The history of the American Civil War is littered with moments when the movement of whole Corps was dependent upon the local knowledge of some young lad acting as a guide. In an advance it is expected that demolitions will have been carried out, and roads may need improvement, so a body of troops equipped to improve routes would have greatly speeded things up. But it seldom happened. Again, both sides recognised the value of railways as a means of resupply and of rapid troop movement, and both sides therefore saw the value of cutting the other side's railway. But the ability to repair railways quickly was not universally regarded as necessary. With wood as the most available construction material, sawmills had a strategic value, but there was no recognised need to invent a mobile sawmill so as to be able to cut timber at will. Everywhere that a road crossed a river there was usually a need for a bridge, capable of carrying light loads such as marching troops, guns and wagons, or railway bridges capable of bearing the 50-80 tons of a train with 20 loaded boxcars. All of this was vital and all was ignored in the early days of the war.
Helping an Army to fight
As stated above, enabling rapid movement was not seen as a priority at first. Where permanent fortifications existed they were seized and were generally held. In the south the forts were Union toeholds, and offered possible avenues of approach for later Union moves.
Once the South had bombarded Fort Sumter into submission it was used as the centre of the fixed defences of Charleston, which Beauregard improved considerably, so that Charleston's seaward defences held out against many attacks. Siege warfare was a factor, and several Union officers had been observers in the Crimean War, and thus had seen of the defensive power of permanent defences as well as how to carry out a formal siege operation. So it was that, in the Peninsular, Magruder was able to convince McClellan that he faced such powerful defences that a formal siege would be necessary.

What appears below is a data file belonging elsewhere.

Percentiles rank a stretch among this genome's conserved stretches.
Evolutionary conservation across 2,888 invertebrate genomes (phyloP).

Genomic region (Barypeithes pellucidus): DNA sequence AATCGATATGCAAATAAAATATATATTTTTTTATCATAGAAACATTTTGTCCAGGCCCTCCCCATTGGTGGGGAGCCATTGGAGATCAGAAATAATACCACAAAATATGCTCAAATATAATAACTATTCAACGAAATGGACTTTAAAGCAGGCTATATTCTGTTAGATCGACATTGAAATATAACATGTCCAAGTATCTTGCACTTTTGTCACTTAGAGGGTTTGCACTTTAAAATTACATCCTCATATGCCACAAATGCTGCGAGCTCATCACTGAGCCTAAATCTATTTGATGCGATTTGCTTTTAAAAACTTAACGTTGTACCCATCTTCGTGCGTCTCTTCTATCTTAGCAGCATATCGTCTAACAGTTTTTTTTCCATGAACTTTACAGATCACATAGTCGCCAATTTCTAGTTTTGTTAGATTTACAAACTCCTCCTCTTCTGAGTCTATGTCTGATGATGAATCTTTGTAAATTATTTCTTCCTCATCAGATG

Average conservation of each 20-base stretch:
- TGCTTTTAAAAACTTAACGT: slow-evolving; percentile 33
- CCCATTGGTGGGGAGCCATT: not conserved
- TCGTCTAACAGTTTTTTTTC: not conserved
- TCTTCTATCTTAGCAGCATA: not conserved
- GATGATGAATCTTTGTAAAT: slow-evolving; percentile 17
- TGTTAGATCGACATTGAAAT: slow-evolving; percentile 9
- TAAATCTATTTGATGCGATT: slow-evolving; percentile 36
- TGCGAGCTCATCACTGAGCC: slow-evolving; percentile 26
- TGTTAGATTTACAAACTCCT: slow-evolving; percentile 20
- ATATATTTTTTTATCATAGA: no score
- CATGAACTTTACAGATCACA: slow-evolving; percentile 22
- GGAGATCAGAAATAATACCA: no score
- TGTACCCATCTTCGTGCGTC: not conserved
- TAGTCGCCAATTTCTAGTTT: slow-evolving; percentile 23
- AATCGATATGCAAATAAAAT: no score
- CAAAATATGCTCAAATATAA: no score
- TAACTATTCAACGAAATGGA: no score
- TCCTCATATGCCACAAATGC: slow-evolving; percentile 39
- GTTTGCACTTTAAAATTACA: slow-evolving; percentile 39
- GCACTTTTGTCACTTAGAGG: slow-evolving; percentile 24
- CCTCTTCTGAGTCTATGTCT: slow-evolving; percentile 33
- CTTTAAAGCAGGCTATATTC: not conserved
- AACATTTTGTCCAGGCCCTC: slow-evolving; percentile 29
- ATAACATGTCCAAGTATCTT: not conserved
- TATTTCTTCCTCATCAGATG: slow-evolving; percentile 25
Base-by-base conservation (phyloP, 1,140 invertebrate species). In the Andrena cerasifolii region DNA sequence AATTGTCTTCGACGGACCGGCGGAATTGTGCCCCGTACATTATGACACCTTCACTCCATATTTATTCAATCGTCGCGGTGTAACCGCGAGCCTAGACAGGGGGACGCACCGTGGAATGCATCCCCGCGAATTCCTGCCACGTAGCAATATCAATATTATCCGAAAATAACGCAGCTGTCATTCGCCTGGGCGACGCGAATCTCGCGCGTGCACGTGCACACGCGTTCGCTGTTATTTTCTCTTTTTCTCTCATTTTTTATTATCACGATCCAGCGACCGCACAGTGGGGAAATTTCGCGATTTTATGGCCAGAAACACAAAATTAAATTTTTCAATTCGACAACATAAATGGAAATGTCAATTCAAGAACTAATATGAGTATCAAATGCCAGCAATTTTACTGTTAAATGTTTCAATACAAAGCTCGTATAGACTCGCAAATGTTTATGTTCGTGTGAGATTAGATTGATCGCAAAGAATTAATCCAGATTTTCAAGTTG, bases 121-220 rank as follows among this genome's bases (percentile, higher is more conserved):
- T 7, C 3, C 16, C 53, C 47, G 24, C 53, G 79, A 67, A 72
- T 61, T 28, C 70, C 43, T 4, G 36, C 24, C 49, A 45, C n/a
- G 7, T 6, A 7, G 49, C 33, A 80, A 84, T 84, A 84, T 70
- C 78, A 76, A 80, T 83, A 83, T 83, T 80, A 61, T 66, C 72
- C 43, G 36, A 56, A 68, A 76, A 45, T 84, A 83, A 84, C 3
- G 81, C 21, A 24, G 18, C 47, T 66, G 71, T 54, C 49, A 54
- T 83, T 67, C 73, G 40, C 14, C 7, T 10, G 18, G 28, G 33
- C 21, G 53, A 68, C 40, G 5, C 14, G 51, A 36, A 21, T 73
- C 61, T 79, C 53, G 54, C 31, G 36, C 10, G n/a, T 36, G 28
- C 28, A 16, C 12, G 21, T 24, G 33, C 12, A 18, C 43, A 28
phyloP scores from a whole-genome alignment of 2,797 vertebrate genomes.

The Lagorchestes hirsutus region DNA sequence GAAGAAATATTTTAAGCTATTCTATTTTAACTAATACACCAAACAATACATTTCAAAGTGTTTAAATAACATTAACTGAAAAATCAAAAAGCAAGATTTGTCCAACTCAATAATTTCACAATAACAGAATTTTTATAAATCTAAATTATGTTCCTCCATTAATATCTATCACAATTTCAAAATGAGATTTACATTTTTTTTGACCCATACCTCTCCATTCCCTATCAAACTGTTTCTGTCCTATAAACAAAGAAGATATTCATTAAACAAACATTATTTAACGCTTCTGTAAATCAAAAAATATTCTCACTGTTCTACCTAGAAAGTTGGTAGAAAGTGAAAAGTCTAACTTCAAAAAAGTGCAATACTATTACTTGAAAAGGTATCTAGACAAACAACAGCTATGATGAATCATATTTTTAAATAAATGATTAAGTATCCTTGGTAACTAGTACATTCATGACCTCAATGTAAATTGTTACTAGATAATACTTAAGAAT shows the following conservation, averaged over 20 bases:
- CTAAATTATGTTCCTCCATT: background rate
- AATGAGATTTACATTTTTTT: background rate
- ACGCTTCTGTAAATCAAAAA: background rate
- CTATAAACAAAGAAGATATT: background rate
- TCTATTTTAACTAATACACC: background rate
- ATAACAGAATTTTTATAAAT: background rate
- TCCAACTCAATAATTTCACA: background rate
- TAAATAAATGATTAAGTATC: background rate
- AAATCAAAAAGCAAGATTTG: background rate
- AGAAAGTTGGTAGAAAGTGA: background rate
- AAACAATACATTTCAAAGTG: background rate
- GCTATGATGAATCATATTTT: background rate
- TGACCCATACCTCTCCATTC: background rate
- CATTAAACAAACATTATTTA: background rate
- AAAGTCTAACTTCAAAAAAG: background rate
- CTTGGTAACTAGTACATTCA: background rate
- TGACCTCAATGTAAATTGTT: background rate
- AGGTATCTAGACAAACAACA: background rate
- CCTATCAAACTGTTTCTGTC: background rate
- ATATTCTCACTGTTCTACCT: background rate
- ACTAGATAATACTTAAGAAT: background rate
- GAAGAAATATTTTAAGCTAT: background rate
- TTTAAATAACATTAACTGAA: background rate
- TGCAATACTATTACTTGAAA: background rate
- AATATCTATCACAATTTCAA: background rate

McClellan settled down to a siege and waited for heavy siege artillery to be brought up, which cost him a month and gave the South time to rush reinforcements to Magruder. Both sides were aware of the power of water; Magruder's position was made more defensible, and his line shortened, by the use of flooding to protect his vulnerable flanks. But McClellan only used the shipping that had transported his army to the Peninsula as a logistic movement asset, and did not use it to bypass the land-based defences being constructed by the Confederates.
The infrastructure was decidedly unlike that of Europe. While there were railways, they were not a proper interconnected network. There was not a common gauge, which made movement over strategic distances more time-consuming than it might have been. That said, they were certainly essential for logistics, especially in the areas where the rivers flowed the wrong way, which was almost everywhere.
The landscape was similarly different to that of Europe. The towns were small and far apart, with seriously big rivers separating them. In the spring the snow melt made the rivers impassable for weeks at a time, and rivers could rise rapidly and without warning, as the Potomac did to the rear of Lee at Falling Waters after Gettysburg. The rivers usually burst their banks in the spring, and the further west you went, the worse it got.
The Mississippi was not bridged in the Vicksburg area until the 1930s; even the tributaries of the Mississippi were formidable in their own right. The Mississippi was also notorious for changing its channel from time to time in the spring. In all this there were few roads that deserved the name and which were capable of supporting the movement of artillery and wagons in the quantities that were needed. In the east the situation was better, with some plank roads and the occasional hard surfaced road, such as the Chambersburg Pike. But they were the exceptions. The space in between was covered by trees except where farmers had cleared the land of trees and rocks so that the land would bear crops. But generally the farms were islands of clear space in a landscape of trees.